This is the latest business gag. To vote for this contestant SMS "HISNAME" to 1234. Cost of each SMS, Rs.6. Cost of normal SMS, Re.1.
What's the deal? What do I gain by spending the extra five? At least when I spend a rupee normally I'm passing on information to a friend or telling my mom I'll be late. In the voting SMS thing, it's like doing a poll, but paying to participate. Isn't it ridiculous?
Why should I care whether somebody wins a contest or not? Why spend on helping a stranger win wealth and fame?
But people are doing just this. They're voting desperately, frantically--fanatically, to ensure "their" candidate wins. They get zero returns, and simply pour money into the coffers of cell phone companies and programs that host such shows. And of course, if they happen to be backing the most popular candidate, that candidate wins awards, contracts and immense popularity.
Why do they do it? Psychology, perhaps? The public is made to feel important; that they will determine a person's fate. And if they appreciate a person's talent or effort, they can now show their support with a six-rupee-SMS. Notice any program telling you the higher charge for the message?
Everyone is hosting contest shows that promise big rewards for the winner but making sure they themselves benefit hugely from the SMS votes: Sony's Indian Idol, Zee's Sa Re Ga Ma Pa and many more.
Did you watch Thursday's telecast of Debojit on the streets of Eastern India? The man was behaving just like a politician, accepting garlands, waving to the crowds, receiving shawls from important people. And why not? After all he is getting voted into power.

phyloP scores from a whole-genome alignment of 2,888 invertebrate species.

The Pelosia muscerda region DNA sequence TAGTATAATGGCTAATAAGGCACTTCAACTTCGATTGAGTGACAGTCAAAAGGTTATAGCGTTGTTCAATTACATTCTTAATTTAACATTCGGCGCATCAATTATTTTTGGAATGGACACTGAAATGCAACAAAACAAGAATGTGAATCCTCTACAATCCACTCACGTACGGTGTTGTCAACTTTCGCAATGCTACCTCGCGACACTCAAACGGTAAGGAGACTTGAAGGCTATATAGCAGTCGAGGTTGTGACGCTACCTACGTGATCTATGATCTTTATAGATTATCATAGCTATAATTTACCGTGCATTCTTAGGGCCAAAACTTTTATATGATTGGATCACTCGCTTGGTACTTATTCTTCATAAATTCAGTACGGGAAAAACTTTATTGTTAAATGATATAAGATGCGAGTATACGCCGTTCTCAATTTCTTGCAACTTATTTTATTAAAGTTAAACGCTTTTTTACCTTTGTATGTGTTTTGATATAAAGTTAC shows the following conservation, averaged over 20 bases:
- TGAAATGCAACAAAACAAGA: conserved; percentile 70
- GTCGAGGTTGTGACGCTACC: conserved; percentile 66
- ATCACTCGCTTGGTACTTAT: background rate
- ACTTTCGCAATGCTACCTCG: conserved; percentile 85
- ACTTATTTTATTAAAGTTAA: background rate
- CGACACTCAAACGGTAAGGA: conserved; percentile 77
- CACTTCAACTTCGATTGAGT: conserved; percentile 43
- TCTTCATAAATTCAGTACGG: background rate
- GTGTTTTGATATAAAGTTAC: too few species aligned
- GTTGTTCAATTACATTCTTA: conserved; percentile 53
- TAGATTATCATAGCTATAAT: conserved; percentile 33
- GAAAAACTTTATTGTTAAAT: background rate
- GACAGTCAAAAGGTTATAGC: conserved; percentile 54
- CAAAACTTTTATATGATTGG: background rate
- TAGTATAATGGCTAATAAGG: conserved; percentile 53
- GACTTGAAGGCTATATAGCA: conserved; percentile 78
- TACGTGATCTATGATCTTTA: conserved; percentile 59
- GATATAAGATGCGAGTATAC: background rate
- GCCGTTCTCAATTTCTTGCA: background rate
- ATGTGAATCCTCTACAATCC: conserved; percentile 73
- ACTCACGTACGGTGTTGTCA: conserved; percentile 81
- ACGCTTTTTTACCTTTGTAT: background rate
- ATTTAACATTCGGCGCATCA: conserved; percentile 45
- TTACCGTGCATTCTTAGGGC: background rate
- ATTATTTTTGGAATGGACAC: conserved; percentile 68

Only, he gets to have his cake and eat it too. He gets votes, wins a singing contract, a flat in Mumbai, wild popularity in his home state, and he doesn't have to give back anything to those who voted for him.
Sure, a politician doesn't have to either, but he is expected to, at least.
If Debojit were to stand for elections in Assam I think he'll beat any political candidate flat.
Don't even get me started on the fairness of such contests--the voting was obviously in support of local candidates rather than for singing skill in Sa Re Ga Ma Pa, and for looks or (weird) style in Indian Idol. God help the Indian youth if they were all to look up to Qazi whatever-his-name-is as an Idol.
Instead of sending ten SMSes go treat yourself to a Death By Chocolate in Corner House, I say!